Sunday, December 18, 2011

Dare I say, Offensive?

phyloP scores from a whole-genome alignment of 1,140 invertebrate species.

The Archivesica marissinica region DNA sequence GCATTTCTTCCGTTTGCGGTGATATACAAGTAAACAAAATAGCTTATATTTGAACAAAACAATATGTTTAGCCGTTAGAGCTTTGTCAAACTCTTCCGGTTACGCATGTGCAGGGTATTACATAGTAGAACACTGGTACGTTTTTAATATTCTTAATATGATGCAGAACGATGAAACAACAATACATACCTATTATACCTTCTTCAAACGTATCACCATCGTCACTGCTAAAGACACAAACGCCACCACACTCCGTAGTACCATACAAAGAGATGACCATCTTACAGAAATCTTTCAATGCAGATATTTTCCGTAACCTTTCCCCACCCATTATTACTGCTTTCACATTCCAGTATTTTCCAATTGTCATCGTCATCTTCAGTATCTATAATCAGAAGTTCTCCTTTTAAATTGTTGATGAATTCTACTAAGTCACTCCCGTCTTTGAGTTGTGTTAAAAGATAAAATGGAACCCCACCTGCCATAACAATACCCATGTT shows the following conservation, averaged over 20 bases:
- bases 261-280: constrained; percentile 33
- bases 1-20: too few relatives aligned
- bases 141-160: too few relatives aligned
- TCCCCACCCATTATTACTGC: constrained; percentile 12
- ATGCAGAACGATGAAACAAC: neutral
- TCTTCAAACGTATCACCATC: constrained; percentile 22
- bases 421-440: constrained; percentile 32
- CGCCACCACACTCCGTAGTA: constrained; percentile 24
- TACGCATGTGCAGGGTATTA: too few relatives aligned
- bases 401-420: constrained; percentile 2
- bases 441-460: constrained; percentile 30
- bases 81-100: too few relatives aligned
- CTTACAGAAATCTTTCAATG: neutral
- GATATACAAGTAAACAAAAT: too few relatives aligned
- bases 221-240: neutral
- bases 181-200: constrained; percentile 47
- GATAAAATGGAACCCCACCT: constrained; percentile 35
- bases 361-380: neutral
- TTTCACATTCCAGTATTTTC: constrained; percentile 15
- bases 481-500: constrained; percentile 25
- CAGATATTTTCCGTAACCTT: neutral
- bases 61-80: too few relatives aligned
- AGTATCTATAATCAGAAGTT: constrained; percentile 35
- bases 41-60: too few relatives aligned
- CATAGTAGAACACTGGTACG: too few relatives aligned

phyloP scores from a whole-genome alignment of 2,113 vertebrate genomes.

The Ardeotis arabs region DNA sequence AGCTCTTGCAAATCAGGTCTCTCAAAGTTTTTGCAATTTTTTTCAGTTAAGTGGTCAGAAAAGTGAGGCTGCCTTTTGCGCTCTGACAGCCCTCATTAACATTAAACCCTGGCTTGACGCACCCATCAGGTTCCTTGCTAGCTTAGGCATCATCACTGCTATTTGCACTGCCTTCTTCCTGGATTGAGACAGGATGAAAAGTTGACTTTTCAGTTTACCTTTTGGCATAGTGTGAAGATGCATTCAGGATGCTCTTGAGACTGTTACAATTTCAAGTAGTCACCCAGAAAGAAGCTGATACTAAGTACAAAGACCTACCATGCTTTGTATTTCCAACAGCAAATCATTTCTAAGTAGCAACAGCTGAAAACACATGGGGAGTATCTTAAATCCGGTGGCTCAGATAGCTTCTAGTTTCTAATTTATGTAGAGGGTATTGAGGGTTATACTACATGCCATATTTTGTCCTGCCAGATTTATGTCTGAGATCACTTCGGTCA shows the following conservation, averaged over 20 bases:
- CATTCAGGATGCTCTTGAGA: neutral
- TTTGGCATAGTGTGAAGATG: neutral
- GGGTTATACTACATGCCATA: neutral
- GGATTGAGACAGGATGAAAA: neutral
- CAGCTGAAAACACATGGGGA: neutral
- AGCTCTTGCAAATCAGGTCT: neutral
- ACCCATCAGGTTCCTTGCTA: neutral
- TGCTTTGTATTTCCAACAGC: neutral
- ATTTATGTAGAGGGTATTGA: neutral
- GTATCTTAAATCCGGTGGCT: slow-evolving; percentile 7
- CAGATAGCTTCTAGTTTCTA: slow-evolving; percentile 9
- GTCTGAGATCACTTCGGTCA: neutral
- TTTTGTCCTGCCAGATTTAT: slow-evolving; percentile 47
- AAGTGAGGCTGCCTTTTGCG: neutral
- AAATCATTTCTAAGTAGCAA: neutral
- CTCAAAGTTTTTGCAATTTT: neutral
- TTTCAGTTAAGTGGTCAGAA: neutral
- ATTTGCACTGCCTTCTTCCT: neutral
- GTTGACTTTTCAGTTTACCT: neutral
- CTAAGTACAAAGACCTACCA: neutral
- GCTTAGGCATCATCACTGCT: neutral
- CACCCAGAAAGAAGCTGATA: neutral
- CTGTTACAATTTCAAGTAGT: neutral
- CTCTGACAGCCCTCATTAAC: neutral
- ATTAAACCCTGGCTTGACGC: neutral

This year TIME Magazine listed its Person of the Year as: The Protester, which was kind of cool if you're a teacher because you get to have conversations with students about ways they can empower themselves and protest. Huh? They ask... me, a protester? Well, of course. People protest all the time: The way you spend your money, or the books you read, the TV shows you choose to watch, the content you search for on the internet, the conversations you have, the words you choose... all of those mark a conscientious person. So here goes…some things I saw over the weekend at the huge International School’s Christmas Party that I am protesting… Are they offensive or just something in the culture I need to accept? You decide. We start of course, with kids in goofy costumes being treated as toys by parents. I mean, seriously... are these sissy-boys the future possible suitors to my daughters...? Go whittle some wood kid... go build a tree house and learn to how to change a car tire...I need a country of strong men, not a half-nation of pretty boy backup dancers. Then again, these kids are pretty cute... but little girls in eye makeup? Aren't kids already growing up too quickly? And are we sending the right message to our kids when we tell them constantly how "cute" and "pretty" they are, and how it makes us "happy" to see only cute kids? I stood around for a couple of hours at the festival, and I thought the most offensive thing was when the school offered this huge donation to this Boys and Girls Foundation and they played the "Chariots of Fire" theme song when the poor, helpless orphans walked out to the stage to recieve the enormous check from the rich kids in school.... I thought that was the most offensive moment... Of course, I had yet to see the mentally handicapped adults being paraded out onto the stage in kiddie costumes to dance...yeah, that was coming later. And I don't mind ethnic fact... amid all the ice cream and candy usually associated with Christmas goodies, it's nice to see some natural food like... you know like... quail eggs? And this is another thing that baffles me, why is there so much fried food here. They fry everything in grease and oil. We're supposed to be teachers, people. We're supposed to be the best and the brightest in the culture. We raise other people's children... so why are we constantly feeding them greasy disgusting food? AND... this policy of a treat for everything... my kids don't need candy...they need hugs and encouragement and time to play and have fun... not guzzle cola and eat grease fried dough. Oh, and did I tell you they paraded the mentally handicapped people out to dance? You know, to Taiwan's credit, most of the time you don't even see disabled people in society. There is such a stigma attached to this. Go to other Asian countries and it's only recently that families have allowed these members out for their neighbors to see. But still... making them dance like children... I don't know. I guess, consider this blog a protest. You decide.

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